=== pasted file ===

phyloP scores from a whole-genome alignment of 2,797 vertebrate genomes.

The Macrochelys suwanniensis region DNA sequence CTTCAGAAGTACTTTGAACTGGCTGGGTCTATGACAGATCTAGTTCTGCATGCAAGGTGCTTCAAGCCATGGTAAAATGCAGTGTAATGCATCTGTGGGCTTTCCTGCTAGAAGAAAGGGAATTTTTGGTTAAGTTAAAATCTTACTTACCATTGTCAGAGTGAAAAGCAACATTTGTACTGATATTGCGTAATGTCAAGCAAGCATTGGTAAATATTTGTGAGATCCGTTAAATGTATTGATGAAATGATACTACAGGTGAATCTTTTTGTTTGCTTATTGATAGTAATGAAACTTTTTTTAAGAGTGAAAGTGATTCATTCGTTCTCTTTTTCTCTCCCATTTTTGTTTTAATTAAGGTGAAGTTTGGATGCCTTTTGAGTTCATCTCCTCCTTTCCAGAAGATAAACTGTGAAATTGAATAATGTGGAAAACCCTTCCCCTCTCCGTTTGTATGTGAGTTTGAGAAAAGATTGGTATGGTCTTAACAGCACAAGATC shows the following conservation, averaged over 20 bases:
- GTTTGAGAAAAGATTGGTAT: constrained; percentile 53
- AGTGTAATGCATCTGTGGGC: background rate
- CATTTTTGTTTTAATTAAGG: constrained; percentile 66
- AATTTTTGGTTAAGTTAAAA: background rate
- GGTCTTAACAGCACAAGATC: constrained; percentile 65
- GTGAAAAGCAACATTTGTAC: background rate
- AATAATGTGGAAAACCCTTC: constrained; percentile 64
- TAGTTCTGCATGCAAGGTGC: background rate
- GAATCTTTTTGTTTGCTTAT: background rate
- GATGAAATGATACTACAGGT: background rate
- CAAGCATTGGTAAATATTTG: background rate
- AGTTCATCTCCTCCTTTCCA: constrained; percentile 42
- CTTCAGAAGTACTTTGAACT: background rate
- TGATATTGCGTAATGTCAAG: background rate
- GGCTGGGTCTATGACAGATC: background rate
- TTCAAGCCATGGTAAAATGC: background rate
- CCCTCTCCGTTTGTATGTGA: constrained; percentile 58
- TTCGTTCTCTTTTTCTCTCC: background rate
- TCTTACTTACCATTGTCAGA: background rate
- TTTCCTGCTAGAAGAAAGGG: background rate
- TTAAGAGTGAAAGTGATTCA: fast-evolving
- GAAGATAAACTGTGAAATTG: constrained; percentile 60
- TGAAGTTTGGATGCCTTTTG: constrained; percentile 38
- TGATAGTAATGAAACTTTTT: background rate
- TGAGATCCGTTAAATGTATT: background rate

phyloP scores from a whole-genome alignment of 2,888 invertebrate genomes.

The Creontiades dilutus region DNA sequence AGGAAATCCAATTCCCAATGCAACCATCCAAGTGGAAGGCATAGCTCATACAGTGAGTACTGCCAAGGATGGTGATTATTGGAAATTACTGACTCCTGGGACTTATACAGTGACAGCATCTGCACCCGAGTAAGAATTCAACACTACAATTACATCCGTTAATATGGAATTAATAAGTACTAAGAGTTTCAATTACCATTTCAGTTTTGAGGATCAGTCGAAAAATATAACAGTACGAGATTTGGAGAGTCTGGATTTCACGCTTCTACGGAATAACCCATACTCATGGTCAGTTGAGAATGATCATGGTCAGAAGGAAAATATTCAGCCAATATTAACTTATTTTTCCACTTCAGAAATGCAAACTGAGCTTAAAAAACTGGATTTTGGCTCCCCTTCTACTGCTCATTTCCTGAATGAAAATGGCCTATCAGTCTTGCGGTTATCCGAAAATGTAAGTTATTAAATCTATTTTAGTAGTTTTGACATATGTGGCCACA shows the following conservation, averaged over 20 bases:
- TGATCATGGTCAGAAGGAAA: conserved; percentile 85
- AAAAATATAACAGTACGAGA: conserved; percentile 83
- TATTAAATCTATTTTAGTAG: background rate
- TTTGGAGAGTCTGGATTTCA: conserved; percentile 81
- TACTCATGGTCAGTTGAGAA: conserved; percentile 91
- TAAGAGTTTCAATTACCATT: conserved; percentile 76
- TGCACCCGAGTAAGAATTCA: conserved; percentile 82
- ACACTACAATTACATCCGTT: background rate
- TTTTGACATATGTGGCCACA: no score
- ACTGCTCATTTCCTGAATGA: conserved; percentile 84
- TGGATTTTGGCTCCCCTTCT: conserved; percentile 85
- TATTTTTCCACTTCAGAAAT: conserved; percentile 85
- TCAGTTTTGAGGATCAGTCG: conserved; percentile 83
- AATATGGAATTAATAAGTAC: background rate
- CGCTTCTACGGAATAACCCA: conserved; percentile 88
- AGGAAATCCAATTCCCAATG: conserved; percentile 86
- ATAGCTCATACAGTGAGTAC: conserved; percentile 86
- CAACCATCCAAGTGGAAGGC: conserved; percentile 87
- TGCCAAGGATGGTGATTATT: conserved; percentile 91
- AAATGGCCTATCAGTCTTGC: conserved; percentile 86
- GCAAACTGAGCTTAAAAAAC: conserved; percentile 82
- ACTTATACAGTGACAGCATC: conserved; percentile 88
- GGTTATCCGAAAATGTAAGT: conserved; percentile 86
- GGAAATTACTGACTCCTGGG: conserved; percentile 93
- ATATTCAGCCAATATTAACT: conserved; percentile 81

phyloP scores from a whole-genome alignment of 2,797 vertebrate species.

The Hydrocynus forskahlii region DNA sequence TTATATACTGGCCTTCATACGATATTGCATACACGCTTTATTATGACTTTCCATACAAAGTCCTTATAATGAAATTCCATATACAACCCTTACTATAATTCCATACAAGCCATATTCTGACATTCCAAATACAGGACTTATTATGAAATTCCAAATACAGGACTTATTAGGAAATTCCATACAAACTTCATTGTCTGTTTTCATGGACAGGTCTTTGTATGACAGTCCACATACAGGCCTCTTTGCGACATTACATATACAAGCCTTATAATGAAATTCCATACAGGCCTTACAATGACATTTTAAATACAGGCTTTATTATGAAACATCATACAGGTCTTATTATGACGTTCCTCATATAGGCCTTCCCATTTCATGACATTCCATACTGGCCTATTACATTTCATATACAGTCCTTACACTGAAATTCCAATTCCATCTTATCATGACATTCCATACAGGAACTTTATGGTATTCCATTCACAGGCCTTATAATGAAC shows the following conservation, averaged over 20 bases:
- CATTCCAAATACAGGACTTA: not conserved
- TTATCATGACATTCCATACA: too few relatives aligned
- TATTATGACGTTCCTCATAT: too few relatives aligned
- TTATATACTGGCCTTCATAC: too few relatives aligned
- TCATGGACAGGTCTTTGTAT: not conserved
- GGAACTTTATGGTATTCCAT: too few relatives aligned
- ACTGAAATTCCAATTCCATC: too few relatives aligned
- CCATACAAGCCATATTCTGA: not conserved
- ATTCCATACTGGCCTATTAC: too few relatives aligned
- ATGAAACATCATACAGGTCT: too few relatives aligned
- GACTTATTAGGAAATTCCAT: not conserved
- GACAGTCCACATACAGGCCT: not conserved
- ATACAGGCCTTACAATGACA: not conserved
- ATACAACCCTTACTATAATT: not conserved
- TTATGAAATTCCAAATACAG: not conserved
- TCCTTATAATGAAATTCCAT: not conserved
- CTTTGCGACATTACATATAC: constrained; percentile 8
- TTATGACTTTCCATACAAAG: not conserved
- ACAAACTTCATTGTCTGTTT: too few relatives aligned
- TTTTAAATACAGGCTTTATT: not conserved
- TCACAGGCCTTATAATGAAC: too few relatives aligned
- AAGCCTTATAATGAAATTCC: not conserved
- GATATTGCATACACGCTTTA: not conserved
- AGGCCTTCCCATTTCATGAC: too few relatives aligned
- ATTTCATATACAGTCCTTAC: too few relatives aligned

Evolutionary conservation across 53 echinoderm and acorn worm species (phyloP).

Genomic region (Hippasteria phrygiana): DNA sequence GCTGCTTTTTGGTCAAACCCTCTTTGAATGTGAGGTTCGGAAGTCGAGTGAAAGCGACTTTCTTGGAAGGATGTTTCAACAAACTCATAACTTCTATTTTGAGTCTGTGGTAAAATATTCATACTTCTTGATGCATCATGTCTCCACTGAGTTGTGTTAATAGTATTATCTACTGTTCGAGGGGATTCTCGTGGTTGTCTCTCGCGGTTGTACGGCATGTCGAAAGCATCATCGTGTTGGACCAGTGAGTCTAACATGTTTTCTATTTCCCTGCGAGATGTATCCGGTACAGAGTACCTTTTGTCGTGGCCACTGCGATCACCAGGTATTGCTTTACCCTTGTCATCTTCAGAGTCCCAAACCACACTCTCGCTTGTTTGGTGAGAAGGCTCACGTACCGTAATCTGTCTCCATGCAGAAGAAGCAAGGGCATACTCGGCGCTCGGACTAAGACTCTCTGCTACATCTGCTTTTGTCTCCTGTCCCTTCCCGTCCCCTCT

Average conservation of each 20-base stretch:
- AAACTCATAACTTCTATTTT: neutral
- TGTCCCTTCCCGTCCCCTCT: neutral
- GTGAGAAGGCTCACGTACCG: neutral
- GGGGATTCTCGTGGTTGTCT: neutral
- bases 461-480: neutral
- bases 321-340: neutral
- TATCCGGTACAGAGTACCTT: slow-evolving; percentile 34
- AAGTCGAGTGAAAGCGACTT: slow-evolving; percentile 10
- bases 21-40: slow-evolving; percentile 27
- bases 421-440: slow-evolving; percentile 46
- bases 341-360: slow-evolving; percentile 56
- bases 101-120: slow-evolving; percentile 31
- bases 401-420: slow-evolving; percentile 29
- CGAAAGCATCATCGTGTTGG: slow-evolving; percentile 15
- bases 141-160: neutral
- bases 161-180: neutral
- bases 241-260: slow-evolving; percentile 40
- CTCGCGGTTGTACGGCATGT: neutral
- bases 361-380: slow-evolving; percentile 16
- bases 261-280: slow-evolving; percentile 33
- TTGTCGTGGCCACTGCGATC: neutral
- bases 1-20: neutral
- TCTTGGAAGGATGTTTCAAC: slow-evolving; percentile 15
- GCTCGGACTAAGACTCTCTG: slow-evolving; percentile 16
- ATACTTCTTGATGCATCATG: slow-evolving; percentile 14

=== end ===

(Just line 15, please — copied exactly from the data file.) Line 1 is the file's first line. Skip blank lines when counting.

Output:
- CTTCAGAAGTACTTTGAACT: background rate